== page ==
Electronic Thesis and Dissertation Repository

Degree

Doctor of Philosophy

Program

English

Supervisor

Dr. Alison Lee

Abstract

In this study, I examine how works of art become vehicles for the postmodern inquiry into the nature of subjectivity. My thesis narrows the focus to those characters who attempt to ground themselves in works of art, especially representational paintings. I argue that, to cope with what they see as the chaos of a decentered postmodern world, these figures try to anchor their confused identities in what they wrongfully interpret as stable and mimetic artworks. Nostalgic for an imagined past when representation was transparent and corresponded to reality, they believe that traditional figurative art offers the promise of cohesive meaning otherwise lacking under postmodernism. Their views of art, therefore, underwrite a desire and nostalgia for absolutes that are non-existent. In their failure to ground themselves in images, we see the fundamental instability of both the subject and of art.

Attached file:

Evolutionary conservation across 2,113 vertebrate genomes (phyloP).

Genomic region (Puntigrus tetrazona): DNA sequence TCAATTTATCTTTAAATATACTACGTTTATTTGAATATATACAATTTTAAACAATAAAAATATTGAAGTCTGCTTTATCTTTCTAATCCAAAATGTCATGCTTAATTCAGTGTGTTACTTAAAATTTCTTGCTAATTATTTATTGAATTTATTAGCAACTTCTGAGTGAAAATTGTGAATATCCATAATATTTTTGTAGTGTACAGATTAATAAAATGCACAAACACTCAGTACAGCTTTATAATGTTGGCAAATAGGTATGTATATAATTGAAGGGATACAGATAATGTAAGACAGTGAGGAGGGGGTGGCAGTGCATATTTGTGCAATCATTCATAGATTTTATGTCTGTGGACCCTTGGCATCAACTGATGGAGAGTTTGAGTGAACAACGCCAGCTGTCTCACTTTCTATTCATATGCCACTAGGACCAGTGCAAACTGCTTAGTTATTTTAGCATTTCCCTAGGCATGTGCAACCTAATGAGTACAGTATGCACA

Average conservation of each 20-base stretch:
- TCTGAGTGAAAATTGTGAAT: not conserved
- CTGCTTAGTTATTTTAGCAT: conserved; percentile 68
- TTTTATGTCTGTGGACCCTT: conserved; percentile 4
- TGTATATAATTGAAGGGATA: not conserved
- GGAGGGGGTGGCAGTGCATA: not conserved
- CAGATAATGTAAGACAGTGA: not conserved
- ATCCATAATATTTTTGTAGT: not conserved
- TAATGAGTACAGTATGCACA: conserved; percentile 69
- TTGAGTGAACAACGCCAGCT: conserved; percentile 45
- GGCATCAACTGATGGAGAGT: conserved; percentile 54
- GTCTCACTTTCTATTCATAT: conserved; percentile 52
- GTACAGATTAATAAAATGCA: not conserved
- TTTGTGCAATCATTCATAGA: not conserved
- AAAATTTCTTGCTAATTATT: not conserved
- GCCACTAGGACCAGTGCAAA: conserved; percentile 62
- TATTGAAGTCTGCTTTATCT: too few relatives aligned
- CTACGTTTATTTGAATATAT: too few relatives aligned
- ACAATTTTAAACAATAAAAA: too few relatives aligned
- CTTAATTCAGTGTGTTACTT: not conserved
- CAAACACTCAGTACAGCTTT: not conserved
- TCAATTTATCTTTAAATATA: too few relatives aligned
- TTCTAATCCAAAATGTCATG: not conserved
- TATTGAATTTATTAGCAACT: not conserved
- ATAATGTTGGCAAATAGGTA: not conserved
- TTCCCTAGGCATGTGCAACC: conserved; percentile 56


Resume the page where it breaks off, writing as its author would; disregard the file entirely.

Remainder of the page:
The wayward individuals that I examine yearn for art objects to come to life in order to confirm their own selfhood. What they seek, then, is to transform art-objects into art-subjects; this Pygmalionesque project is grounded in the futile hope that the art-object can reciprocate their desires. We find literary examples of this trend in the characters I analyze in my first two chapters: notably the narrator(s) of John Banville’s Frames Trilogy and the gay spies of the fictionalized Cambridge Five. In my final chapter, I look to the clones and androids of popular culture and explore the real life example of Japanese love-doll owners. In each of these instances, artworks are strategically positioned as sites of ontological anchorage, but this foundation can never be secure under postmodernism. Despite their fervent hopes, these characters have misplaced their trust in a form of representation that is no more stable than any other aspect of the postmodern condition. I argue that Freddie, Victor, Tommy, and Tavo, among others, are particularly good examples of the vexed relationship between the image and the self.


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